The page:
David S. Gladish
Attorneys for Appellee
Thomas L. Kirsch
Fred M. Cuppy
Kathryn D. Schmidt
Kevin E. Steele
FIRST BUILDERS OF INDIANA, INC. and Schilling Brothers Lumber and Hardware, Inc.,
Appellees (Plaintiffs below).
) Supreme Court No.
) Court of Appeals No.
Caught up in this dispute was Subcontractor who had not been paid amounts
due from Contractor for materials supplied for use on the project. Subcontractor
joined the lawsuit, filing two claims for payment against Contractor. Subcontractor also
filed a claim against Owner, seeking to enforce a mechanics lien.
Enforcement of a mechanics lien is one of
two statutory mechanisms that Indiana
law provides for subcontractors that have not been paid by their contractors to
seek payment from construction project owners. Ind. Code § 32-8-3-1 through 8
(the Mechanics Lien Statute). The second mechanism, although located in the Indiana
Code chapter dealing with mechanics liens, is completely separate. It imposes personal
liability on project owners in favor of subcontractors that have not been paid
by their contractors, subject to certain limitations that are crucial in this case.
Ind. Code § 32-8-3-9 (the Personal Liability Statute).
As noted, Subcontractor filed a claim against Owner to enforce a mechanics lien
under the Mechanics Lien Statute. Subcontractor also sent a notice to Owner
informing it that Subcontractor would seek to hold it personally liable for the
amounts owed to it by Co
ntractor. However, Subcontractor did not amend its
complaint to assert a claim of personal liability under the Personal Liability Statute.
The Mechanics Lien Statute contains a number of strict notice requirements with which
Subcontractor had not complied. As a consequence, the trial court granted summary
judgment in favor of Owner prior to trial, finding that Subcontractor had not
followed the r
equirements of the Mechanics Lien Statute.
The balance of the
lawsuit continued, involving (at least) the claims between Owner and Contractor and between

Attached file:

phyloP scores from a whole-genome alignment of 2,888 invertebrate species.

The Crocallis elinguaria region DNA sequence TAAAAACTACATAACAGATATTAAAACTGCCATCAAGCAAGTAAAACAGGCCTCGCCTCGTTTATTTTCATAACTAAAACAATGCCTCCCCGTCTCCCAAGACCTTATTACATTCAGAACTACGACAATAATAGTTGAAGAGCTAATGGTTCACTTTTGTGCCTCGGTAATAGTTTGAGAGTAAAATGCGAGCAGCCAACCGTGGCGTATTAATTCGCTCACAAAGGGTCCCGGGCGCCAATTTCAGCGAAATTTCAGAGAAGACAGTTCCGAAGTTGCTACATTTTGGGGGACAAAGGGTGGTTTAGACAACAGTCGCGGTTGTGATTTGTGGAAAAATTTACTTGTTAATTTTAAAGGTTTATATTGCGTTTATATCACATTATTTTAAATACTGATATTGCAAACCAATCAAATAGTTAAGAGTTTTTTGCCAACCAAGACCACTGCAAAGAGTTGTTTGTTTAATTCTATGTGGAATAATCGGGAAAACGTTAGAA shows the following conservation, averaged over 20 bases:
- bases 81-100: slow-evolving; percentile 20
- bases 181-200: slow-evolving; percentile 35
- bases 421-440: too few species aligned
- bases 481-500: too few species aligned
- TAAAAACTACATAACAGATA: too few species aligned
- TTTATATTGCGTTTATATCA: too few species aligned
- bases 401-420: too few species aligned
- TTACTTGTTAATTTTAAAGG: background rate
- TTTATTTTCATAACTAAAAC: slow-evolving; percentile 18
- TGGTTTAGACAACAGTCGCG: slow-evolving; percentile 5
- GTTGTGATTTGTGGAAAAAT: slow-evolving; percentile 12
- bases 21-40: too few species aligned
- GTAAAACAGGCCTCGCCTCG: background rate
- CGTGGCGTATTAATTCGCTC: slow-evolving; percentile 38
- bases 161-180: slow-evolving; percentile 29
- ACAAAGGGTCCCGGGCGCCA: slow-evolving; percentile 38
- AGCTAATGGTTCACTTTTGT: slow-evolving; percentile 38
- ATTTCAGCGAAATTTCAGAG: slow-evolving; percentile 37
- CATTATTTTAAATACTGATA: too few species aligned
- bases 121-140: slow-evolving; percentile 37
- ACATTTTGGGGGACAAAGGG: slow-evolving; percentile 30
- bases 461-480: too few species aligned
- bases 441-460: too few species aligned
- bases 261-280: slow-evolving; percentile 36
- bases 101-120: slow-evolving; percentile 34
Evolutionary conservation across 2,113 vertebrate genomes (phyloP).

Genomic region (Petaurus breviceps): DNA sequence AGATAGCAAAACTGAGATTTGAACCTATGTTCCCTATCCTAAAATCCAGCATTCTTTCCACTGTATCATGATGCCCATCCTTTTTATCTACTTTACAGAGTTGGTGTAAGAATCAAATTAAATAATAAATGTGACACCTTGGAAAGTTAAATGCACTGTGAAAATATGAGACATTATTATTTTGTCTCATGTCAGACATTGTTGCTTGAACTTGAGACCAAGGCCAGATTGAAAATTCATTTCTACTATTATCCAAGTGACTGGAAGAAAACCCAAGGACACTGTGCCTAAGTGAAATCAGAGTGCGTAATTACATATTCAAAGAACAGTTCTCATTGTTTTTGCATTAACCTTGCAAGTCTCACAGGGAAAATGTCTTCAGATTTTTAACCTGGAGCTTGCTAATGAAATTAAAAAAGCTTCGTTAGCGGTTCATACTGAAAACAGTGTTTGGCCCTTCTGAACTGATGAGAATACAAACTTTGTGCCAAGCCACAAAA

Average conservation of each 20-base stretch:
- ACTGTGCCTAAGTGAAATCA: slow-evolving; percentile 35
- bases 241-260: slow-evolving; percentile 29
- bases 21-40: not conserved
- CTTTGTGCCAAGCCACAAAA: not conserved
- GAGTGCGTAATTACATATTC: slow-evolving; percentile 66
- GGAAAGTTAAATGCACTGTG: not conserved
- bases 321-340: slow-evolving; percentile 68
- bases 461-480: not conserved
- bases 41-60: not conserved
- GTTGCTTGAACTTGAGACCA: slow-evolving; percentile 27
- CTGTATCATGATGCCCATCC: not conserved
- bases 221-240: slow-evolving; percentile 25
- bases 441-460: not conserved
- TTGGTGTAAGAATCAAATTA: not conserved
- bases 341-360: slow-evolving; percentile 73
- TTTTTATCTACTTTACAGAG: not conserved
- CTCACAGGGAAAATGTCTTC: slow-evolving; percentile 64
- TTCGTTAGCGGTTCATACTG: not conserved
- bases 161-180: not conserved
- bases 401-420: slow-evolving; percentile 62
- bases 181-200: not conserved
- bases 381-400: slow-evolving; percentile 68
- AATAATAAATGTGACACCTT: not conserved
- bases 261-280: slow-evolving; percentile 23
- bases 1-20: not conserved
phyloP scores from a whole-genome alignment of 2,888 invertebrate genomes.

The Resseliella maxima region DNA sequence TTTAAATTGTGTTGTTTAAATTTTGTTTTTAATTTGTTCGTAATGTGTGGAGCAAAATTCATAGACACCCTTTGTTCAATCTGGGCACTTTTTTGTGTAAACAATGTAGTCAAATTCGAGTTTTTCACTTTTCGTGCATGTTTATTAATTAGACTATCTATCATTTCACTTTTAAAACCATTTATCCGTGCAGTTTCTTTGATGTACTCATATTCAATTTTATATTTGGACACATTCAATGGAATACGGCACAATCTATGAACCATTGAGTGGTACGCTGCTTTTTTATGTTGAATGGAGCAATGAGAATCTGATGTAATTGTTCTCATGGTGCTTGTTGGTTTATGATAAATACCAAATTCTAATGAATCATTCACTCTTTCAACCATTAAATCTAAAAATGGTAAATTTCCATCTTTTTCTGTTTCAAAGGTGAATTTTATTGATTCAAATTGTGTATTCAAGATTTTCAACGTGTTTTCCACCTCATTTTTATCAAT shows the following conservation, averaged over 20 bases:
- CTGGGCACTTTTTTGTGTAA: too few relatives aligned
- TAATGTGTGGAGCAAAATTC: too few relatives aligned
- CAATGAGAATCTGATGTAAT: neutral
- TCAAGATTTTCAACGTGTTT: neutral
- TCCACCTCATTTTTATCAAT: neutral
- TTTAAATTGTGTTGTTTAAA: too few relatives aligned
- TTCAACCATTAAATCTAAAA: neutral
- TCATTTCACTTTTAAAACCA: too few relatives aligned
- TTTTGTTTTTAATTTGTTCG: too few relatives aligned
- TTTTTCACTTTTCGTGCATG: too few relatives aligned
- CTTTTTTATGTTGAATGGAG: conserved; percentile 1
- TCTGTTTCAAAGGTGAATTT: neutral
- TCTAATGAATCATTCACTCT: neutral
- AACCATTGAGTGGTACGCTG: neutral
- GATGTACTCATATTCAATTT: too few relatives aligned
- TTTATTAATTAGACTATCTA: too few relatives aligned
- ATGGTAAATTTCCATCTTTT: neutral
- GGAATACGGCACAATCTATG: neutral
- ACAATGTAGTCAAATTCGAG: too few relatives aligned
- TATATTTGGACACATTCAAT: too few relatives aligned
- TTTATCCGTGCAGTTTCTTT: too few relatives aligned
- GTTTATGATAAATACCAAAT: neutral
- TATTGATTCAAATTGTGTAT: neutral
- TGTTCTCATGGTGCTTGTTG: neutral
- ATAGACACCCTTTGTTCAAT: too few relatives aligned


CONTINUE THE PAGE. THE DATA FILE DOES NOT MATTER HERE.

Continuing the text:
Contractor and Subcontractor.
After a bench trial, the trial court found that Owner was not liable
to Contractor b
ecause of Contractors breach of contract. However, the trial court
found that Owner was liable to Subcontractor because Subcontractor held a valid and
enforceable mechanics lien on Owners house. As should be apparent, this was
the very same issue on which the trial court had previously granted summary
judgment in favor of Owner.
The Owner appealed but the Court of Appeals affirmed. While acknowledging that
the trial court was incorrect in finding that Subcontractor was entitled to enforce
echanics lien, the Court of Appeals held that the trial courts judgment
in favor of Subcontractor could properly be affirmed on at [the] alternative legal
theory that Subcontractor was entitle to collect from Owner under the Personal Liability
Statute. Mercantile Natl Bank of Indiana v. First Builders of Indiana, Inc.,
732 N.E.2d 1287, 1290 (Ind. Ct. App. 2000).
The Mechanics Lien Statute
provides a procedure for persons who perform labor or
furnish materials or machinery for construction projects to establish and enforce a lien
on the structure on which they have worked or for which they have
furnished materials or machinery and on the interest of the owner of the
land on which the structure stands or with which it is connected to
the extent of the value of the work performed and material furnished.
The Personal Liability Statute provides a procedure for subcontractors, workers e
mployed by others,
and persons who lease materials or machinery for construction projects to establish liability
on the part of the owner of the project for the amount owed
to such subcontractors, workers, and persons by their respective contractors, employers, and lessees.
A key difference between the Mechanics Lien Statute and the Personal Liability Statute
is that under the Personal Liability Statute, the amount of the owners liability
shall not exceed the amount which may be due, and may thereafter become